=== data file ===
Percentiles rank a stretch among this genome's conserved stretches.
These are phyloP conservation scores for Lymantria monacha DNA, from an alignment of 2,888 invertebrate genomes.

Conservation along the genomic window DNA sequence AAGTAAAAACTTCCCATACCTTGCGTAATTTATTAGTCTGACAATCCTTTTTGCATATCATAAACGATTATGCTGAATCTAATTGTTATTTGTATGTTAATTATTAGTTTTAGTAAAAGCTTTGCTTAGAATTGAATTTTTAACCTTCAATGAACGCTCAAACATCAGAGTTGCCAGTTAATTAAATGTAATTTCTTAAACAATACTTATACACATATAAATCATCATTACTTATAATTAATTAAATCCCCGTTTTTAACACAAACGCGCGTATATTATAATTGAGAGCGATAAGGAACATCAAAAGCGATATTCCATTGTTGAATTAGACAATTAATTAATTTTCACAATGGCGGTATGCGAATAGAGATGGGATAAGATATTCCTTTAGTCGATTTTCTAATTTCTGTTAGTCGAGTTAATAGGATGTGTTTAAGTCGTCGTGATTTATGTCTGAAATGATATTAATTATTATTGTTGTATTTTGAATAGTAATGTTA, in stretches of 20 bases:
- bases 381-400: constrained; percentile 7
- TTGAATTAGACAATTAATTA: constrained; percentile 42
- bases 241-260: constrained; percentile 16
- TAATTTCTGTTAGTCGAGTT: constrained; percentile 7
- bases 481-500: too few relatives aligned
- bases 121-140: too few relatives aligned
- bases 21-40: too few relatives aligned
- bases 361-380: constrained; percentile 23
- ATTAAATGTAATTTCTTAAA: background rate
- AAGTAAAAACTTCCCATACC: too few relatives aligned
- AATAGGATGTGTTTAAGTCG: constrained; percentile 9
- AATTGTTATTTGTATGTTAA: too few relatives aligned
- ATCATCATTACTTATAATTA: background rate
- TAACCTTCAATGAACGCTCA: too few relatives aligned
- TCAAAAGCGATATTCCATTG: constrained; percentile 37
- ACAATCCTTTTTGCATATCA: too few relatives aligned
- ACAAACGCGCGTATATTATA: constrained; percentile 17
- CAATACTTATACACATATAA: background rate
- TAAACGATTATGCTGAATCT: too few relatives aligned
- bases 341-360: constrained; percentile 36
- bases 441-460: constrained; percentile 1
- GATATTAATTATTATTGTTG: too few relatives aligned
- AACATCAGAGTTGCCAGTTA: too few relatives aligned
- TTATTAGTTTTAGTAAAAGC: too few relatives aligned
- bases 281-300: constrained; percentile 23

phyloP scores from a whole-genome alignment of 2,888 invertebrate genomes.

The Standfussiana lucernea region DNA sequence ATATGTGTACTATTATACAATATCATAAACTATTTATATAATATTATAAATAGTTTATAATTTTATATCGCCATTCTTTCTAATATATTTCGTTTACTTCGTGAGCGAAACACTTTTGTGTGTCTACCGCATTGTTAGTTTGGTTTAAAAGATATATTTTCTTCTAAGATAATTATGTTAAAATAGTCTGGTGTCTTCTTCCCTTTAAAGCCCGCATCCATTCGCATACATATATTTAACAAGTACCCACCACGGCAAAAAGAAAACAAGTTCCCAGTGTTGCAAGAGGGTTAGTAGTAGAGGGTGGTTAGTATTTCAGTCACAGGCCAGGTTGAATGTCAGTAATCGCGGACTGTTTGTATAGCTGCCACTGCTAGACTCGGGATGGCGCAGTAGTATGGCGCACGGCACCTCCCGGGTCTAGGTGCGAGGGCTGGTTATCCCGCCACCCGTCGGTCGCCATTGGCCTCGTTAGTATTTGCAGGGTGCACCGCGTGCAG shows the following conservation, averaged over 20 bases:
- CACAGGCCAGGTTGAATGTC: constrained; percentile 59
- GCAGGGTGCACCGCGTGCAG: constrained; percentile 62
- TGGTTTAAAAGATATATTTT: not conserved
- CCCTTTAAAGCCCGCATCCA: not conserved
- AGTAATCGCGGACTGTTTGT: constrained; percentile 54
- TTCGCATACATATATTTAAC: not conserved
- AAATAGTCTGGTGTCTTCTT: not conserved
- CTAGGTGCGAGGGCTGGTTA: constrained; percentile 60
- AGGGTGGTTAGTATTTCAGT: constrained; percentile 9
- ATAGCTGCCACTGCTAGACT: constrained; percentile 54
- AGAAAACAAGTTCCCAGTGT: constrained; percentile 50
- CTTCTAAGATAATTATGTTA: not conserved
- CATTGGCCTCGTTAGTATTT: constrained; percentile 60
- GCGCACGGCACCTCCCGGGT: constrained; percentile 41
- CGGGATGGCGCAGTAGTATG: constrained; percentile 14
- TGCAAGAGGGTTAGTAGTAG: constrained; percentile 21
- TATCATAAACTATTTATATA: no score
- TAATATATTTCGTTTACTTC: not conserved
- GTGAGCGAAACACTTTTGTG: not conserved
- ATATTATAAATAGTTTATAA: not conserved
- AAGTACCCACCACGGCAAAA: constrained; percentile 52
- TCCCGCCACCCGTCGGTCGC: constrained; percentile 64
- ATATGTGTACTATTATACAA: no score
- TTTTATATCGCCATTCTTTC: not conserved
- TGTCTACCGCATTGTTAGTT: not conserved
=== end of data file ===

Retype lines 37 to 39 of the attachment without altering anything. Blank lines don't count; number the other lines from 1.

- AAATAGTCTGGTGTCTTCTT: not conserved
- CTAGGTGCGAGGGCTGGTTA: constrained; percentile 60
- AGGGTGGTTAGTATTTCAGT: constrained; percentile 9